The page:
I've read that in Germany rules are much more strict regarding working at nights and during weekends. In the Netherlands being a construction worker in the road sector means that night work and weekend shifts come with the job.

However it has its effect. Only some 3% of traffic congestion in the Netherlands is due to road works. In Germany it is over 30%, ten times as much. And it may be understated given how many traffic jams are the result of a crash in a construction zone.

Dutch work zones are usually more comfortable to drive through. Their goal is to keep traffic flowing at 90 km/h, but 100 or even 120 km/h workzones are also used. There are a few exceptions though (for example A6 at Joure had a 'Versetzt fahren' layout recently). 70 km/h is only used for short-term emergency repairs. At 90 km/h they have to use solid barriers and not cones / barrels.

It helps that Dutch shoulders are pretty wide, so whenever they do require a 4+0 system, it has wider lanes than those 2 m + 60 km/h lanes in Germany. Along A9 through Amsterdam they used six permanent lanes where there used to be four lanes and shoulder lanes (see photos on the previous page). With some projects, expanded capacity becomes available at the start of construction, when they move traffic into a workzone setup with six lanes and remove the shoulder. For example A6 at Almere has more lanes today during construction, than before construction.
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Old May 23rd, 2017, 04:53 PM   #14608
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A1/A6 Amsterdam - Almere

I filmed A1/A6 from Amsterdam to Almere last weekend. It is more or less completed except for some repaving at the Diemen interchange (ramp closure visible at the start of the video) and the construction and testing of the two reversible lanes.

At the end of the video you can see the next phase under construction, it has recently started and there is already expanded capacity through the workzone, tapering off from 4 to 3 to 2 lanes while there used to be 2 lanes only.

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Old May 23rd, 2017, 08:49 PM   #14609
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They are going to rehabilitate the A4 pavement in the direction of Amsterdam during six weekend closures. During these weekend closures, the direction of Amsterdam will be switched over to the other carriageway. That means that the direction of The Hague will be closed, and traffic detoured.

The planned weekend closures (all 9 p.m. to 5 a.m.);
* 26-29 May
* 9-12 June
* 16-19 June
* 29 September to 2 October
* 6-9 October
* 13-16 October

They also planned two reserve weekends if the weather is too bad to do the paving works.
Thanks for sharing that information. I had booked a room in hotel close to the A4 during one of those weekends. A good moment to find another hotel to stay.
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Old May 23rd, 2017, 09:09 PM   #14610
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Quote:
Originally Posted by ChrisZwolle View Post
It takes too much time to set up a two-way workzone configuration for weekend construction only. For example in Germany it may take up to several weeks to install a Baustelle (it can be faster, but it's still too much work for a single weekend).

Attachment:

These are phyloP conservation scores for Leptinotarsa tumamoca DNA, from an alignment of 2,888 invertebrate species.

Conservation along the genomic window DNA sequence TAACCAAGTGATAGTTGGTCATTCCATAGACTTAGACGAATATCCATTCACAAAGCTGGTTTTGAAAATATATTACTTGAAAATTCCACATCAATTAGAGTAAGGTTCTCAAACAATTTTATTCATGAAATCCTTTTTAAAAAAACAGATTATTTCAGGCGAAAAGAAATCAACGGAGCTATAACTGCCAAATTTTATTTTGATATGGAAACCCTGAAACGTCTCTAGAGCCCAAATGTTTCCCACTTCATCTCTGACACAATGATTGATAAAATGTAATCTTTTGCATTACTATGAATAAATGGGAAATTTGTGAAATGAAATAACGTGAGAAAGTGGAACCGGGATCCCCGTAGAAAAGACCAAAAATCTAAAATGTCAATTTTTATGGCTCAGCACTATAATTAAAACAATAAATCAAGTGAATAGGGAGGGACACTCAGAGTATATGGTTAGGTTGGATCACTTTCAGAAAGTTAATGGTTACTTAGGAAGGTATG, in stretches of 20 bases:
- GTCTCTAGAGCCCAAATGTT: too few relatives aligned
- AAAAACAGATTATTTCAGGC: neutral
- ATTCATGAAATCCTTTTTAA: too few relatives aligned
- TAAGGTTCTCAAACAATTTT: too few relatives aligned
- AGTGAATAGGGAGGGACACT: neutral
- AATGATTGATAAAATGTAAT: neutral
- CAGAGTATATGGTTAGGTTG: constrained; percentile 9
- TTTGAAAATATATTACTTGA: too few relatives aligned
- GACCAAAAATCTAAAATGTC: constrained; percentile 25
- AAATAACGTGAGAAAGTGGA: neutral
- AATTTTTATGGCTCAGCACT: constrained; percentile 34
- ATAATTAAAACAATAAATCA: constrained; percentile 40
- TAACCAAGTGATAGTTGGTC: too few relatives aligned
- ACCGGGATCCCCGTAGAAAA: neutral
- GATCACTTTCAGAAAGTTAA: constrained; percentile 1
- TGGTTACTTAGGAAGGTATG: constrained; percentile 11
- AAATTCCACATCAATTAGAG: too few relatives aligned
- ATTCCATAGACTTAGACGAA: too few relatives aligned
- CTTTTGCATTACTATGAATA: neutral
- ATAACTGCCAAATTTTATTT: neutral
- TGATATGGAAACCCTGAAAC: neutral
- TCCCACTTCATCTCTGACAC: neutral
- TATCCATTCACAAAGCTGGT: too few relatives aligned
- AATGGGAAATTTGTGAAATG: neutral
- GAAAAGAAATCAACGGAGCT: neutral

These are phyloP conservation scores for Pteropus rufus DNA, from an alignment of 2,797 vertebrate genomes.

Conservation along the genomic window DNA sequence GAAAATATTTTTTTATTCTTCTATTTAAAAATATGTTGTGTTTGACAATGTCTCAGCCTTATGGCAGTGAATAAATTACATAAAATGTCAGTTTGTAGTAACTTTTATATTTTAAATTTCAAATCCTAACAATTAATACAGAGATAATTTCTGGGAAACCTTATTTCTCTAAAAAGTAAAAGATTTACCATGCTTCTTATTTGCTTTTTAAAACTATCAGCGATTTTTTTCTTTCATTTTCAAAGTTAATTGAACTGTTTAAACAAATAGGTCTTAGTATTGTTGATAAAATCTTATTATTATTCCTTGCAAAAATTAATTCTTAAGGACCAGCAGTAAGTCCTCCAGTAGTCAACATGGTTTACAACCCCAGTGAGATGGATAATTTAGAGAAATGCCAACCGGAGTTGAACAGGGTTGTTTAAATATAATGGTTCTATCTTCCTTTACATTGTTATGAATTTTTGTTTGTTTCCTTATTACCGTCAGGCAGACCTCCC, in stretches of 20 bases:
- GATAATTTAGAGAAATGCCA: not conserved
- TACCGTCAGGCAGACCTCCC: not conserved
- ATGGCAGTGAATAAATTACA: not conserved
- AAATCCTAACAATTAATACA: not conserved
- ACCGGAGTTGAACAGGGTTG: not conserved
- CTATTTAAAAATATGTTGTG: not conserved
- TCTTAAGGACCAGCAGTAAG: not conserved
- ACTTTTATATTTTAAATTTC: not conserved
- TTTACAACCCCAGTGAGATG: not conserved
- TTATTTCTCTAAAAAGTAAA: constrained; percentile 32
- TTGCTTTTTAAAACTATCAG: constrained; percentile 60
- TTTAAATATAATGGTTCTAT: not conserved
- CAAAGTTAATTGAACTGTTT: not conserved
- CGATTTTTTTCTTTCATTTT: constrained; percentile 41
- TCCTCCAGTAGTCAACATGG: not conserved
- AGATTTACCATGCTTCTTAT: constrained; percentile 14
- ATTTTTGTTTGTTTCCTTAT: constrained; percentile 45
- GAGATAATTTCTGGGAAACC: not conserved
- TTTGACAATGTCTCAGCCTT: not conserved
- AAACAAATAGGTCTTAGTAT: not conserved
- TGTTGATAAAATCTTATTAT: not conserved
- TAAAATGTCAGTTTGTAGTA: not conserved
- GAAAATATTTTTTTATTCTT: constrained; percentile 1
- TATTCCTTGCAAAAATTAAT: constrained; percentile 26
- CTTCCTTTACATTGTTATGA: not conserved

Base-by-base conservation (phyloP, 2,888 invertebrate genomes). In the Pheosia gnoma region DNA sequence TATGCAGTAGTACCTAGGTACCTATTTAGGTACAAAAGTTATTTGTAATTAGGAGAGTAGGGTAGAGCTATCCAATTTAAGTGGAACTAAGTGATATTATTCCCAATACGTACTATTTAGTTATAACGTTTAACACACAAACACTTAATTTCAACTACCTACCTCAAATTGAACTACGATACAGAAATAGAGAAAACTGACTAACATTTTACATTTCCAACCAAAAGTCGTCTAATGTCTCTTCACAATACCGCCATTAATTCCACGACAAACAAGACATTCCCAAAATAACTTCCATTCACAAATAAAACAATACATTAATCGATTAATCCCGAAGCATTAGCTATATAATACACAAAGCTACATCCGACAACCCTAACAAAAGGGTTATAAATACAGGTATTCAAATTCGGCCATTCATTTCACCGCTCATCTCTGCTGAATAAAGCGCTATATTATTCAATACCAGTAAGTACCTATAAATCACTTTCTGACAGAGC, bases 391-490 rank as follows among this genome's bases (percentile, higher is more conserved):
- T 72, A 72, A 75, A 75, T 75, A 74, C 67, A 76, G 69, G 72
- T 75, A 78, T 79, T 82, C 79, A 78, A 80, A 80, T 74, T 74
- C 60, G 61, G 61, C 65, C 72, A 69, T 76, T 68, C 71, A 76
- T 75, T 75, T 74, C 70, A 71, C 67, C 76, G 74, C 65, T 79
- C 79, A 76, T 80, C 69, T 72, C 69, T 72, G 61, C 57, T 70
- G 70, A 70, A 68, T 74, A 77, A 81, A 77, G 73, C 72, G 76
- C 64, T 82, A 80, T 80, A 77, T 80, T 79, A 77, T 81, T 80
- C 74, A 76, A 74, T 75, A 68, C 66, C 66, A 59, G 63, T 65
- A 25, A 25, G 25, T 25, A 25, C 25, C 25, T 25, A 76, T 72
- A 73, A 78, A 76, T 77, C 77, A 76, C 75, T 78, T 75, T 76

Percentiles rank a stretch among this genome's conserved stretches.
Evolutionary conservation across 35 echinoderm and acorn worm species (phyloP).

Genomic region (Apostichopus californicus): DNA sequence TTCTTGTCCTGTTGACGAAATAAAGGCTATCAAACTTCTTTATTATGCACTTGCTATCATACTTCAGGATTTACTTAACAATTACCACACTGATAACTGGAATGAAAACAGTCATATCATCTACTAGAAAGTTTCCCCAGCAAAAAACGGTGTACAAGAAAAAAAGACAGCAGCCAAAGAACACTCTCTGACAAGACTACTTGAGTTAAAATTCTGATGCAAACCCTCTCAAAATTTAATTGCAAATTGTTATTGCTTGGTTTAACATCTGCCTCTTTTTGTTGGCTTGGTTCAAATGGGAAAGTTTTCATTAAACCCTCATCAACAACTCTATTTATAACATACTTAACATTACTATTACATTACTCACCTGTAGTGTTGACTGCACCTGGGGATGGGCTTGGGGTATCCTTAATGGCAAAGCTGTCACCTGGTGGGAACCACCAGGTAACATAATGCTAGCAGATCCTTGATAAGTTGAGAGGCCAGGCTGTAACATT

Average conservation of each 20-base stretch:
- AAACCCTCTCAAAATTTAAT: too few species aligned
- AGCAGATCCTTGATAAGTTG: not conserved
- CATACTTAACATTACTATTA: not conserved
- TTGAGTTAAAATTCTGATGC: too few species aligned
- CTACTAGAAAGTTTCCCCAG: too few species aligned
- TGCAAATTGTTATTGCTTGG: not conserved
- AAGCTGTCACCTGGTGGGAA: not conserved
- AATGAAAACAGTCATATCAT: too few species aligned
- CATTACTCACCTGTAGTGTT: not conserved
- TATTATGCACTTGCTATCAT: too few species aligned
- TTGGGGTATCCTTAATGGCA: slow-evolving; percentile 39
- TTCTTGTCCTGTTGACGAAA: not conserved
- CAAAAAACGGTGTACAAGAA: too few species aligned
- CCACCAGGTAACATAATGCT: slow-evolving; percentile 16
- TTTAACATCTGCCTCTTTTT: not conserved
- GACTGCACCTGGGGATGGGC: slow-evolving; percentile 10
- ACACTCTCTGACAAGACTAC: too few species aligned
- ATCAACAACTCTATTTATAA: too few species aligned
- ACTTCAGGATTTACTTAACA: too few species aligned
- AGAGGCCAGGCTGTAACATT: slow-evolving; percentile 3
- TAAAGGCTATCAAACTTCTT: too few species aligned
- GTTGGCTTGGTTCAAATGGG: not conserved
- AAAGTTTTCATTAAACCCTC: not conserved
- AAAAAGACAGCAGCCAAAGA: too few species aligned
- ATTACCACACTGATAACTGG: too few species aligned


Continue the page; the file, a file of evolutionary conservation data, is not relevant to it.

OK, I see, thanks.
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Old May 23rd, 2017, 09:45 PM   #14611
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Quote:
Originally Posted by ChrisZwolle View Post
Rijkswaterstaat uses 'Best Value Procurement'. This does not mean the cheapest possible offer, but the best offer that also includes the impact on traffic, duration, social conditions, environment, etc. Though the starting point for such procurements is usually that such works will be done outside office hours anyway. If they have a construction company making an offer to close lanes during the day it will probably be denied.

It's a whole different thing in Germany, many repairs are actually only during office hours. Especially more urgent repairs are often between 09:00 - 16:00 hrs instead of at night.

What strikes me in Germany is the amount of repaving works that 1) last for 6-7 months per section and 2) strip the motorway down to the sand. You don't see that in the Netherlands. If you have to remove the entire pavement including foundation you're probably too late with the repairs anyway.

If that is the case, cracks have gone down beyond the wearing course so the foundation has fractured or cannot be repaired effectively. Some motorways in the Netherlands still have the original 1960s and 1970s asphalt, it is just overlaid and strengthened multiple times.
Interesting.

Quite a big fraction of repavement works in then Finnish main roads are using the Remix method: The repavement is done in one pass, and the new surface contains 80% of recycled asphalt and 20% new:



The equipment is kind of a train of 100 meters in length. The front devices heat the old asphalt to 200 degrees centigrade to the depth of 4-5 centimeters. Then the mixer device eats the heated asphalt, and mixes it with the new material. The mixed asphalt mass is put back onto the road, and made even by rollers. The train moves 2.5 to 3.5 kilometers per shift. Thus, in three shifts, up to 10 kilometers of lane may get a new surface, and 100% of the removed old surface is recycled without transporting it anywhere.

A new surface (not recycled) can be remixed twice.

The throughput of the busiest roads (mainly in the Helsinki area as well as the radials from Helsinki) is secured by working in the night time only, or pausing the works during the peak hours (6-9, 15-18, Friday and Sunday afternoons and evenings). The busiest motorway ramps are closed one at a time overnight 22-6 for the works.